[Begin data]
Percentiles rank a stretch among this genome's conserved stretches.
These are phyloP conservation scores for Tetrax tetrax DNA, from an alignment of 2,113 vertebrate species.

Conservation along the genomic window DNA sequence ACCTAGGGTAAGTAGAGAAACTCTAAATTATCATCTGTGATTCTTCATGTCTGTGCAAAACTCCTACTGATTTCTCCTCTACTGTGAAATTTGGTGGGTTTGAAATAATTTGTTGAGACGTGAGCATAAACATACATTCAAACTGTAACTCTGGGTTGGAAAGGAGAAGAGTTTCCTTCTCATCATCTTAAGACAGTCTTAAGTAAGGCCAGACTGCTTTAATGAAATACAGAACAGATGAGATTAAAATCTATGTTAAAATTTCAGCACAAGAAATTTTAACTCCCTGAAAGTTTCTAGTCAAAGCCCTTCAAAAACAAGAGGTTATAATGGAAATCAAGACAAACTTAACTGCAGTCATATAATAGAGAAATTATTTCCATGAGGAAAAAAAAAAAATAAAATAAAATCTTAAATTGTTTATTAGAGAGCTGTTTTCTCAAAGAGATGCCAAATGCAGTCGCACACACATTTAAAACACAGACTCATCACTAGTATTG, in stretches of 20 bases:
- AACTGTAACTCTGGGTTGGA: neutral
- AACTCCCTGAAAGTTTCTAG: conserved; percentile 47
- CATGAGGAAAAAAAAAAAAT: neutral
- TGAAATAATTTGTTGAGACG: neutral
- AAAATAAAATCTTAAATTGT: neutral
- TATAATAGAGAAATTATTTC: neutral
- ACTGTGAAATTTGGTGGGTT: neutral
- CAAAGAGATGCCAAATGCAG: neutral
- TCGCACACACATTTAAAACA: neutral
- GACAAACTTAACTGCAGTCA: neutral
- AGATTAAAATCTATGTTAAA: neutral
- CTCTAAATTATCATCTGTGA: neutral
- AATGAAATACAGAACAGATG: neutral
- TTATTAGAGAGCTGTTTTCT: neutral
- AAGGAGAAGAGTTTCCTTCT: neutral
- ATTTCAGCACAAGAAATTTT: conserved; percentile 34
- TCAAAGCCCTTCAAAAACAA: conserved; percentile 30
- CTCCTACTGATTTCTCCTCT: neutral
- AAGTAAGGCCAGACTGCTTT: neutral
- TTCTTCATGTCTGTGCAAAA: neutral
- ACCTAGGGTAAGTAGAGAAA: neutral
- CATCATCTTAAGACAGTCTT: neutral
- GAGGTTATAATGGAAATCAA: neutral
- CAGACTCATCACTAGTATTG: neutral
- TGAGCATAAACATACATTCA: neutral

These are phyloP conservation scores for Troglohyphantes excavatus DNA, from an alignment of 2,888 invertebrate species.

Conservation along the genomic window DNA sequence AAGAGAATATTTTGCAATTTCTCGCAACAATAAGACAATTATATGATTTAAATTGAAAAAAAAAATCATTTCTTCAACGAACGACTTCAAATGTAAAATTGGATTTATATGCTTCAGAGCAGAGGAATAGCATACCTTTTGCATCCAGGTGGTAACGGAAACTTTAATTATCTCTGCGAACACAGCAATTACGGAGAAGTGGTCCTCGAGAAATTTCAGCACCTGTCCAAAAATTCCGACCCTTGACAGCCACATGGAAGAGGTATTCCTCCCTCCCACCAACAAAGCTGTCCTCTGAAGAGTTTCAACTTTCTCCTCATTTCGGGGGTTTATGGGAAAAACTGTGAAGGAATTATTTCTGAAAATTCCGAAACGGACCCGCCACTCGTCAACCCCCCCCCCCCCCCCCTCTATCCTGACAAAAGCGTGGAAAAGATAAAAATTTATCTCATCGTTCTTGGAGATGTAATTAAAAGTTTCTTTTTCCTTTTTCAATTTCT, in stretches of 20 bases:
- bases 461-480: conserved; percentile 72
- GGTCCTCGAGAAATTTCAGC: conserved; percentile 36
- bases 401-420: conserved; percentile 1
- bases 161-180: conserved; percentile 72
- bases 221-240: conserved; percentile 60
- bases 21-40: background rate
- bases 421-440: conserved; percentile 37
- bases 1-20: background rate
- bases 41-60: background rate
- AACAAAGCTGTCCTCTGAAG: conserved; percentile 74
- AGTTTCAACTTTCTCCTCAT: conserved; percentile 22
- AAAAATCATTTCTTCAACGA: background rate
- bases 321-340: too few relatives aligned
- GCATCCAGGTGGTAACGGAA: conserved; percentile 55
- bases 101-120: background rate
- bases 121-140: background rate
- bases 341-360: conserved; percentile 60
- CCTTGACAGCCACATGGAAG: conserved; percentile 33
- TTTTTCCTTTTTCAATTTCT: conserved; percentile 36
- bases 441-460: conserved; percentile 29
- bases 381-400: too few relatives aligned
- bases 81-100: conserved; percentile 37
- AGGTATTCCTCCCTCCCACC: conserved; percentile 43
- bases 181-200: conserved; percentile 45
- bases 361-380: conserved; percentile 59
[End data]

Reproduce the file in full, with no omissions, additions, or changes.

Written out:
Percentiles rank a stretch among this genome's conserved stretches.
These are phyloP conservation scores for Tetrax tetrax DNA, from an alignment of 2,113 vertebrate species.

Conservation along the genomic window DNA sequence ACCTAGGGTAAGTAGAGAAACTCTAAATTATCATCTGTGATTCTTCATGTCTGTGCAAAACTCCTACTGATTTCTCCTCTACTGTGAAATTTGGTGGGTTTGAAATAATTTGTTGAGACGTGAGCATAAACATACATTCAAACTGTAACTCTGGGTTGGAAAGGAGAAGAGTTTCCTTCTCATCATCTTAAGACAGTCTTAAGTAAGGCCAGACTGCTTTAATGAAATACAGAACAGATGAGATTAAAATCTATGTTAAAATTTCAGCACAAGAAATTTTAACTCCCTGAAAGTTTCTAGTCAAAGCCCTTCAAAAACAAGAGGTTATAATGGAAATCAAGACAAACTTAACTGCAGTCATATAATAGAGAAATTATTTCCATGAGGAAAAAAAAAAAATAAAATAAAATCTTAAATTGTTTATTAGAGAGCTGTTTTCTCAAAGAGATGCCAAATGCAGTCGCACACACATTTAAAACACAGACTCATCACTAGTATTG, in stretches of 20 bases:
- AACTGTAACTCTGGGTTGGA: neutral
- AACTCCCTGAAAGTTTCTAG: conserved; percentile 47
- CATGAGGAAAAAAAAAAAAT: neutral
- TGAAATAATTTGTTGAGACG: neutral
- AAAATAAAATCTTAAATTGT: neutral
- TATAATAGAGAAATTATTTC: neutral
- ACTGTGAAATTTGGTGGGTT: neutral
- CAAAGAGATGCCAAATGCAG: neutral
- TCGCACACACATTTAAAACA: neutral
- GACAAACTTAACTGCAGTCA: neutral
- AGATTAAAATCTATGTTAAA: neutral
- CTCTAAATTATCATCTGTGA: neutral
- AATGAAATACAGAACAGATG: neutral
- TTATTAGAGAGCTGTTTTCT: neutral
- AAGGAGAAGAGTTTCCTTCT: neutral
- ATTTCAGCACAAGAAATTTT: conserved; percentile 34
- TCAAAGCCCTTCAAAAACAA: conserved; percentile 30
- CTCCTACTGATTTCTCCTCT: neutral
- AAGTAAGGCCAGACTGCTTT: neutral
- TTCTTCATGTCTGTGCAAAA: neutral
- ACCTAGGGTAAGTAGAGAAA: neutral
- CATCATCTTAAGACAGTCTT: neutral
- GAGGTTATAATGGAAATCAA: neutral
- CAGACTCATCACTAGTATTG: neutral
- TGAGCATAAACATACATTCA: neutral

These are phyloP conservation scores for Troglohyphantes excavatus DNA, from an alignment of 2,888 invertebrate species.

Conservation along the genomic window DNA sequence AAGAGAATATTTTGCAATTTCTCGCAACAATAAGACAATTATATGATTTAAATTGAAAAAAAAAATCATTTCTTCAACGAACGACTTCAAATGTAAAATTGGATTTATATGCTTCAGAGCAGAGGAATAGCATACCTTTTGCATCCAGGTGGTAACGGAAACTTTAATTATCTCTGCGAACACAGCAATTACGGAGAAGTGGTCCTCGAGAAATTTCAGCACCTGTCCAAAAATTCCGACCCTTGACAGCCACATGGAAGAGGTATTCCTCCCTCCCACCAACAAAGCTGTCCTCTGAAGAGTTTCAACTTTCTCCTCATTTCGGGGGTTTATGGGAAAAACTGTGAAGGAATTATTTCTGAAAATTCCGAAACGGACCCGCCACTCGTCAACCCCCCCCCCCCCCCCCTCTATCCTGACAAAAGCGTGGAAAAGATAAAAATTTATCTCATCGTTCTTGGAGATGTAATTAAAAGTTTCTTTTTCCTTTTTCAATTTCT, in stretches of 20 bases:
- bases 461-480: conserved; percentile 72
- GGTCCTCGAGAAATTTCAGC: conserved; percentile 36
- bases 401-420: conserved; percentile 1
- bases 161-180: conserved; percentile 72
- bases 221-240: conserved; percentile 60
- bases 21-40: background rate
- bases 421-440: conserved; percentile 37
- bases 1-20: background rate
- bases 41-60: background rate
- AACAAAGCTGTCCTCTGAAG: conserved; percentile 74
- AGTTTCAACTTTCTCCTCAT: conserved; percentile 22
- AAAAATCATTTCTTCAACGA: background rate
- bases 321-340: too few relatives aligned
- GCATCCAGGTGGTAACGGAA: conserved; percentile 55
- bases 101-120: background rate
- bases 121-140: background rate
- bases 341-360: conserved; percentile 60
- CCTTGACAGCCACATGGAAG: conserved; percentile 33
- TTTTTCCTTTTTCAATTTCT: conserved; percentile 36
- bases 441-460: conserved; percentile 29
- bases 381-400: too few relatives aligned
- bases 81-100: conserved; percentile 37
- AGGTATTCCTCCCTCCCACC: conserved; percentile 43
- bases 181-200: conserved; percentile 45
- bases 361-380: conserved; percentile 59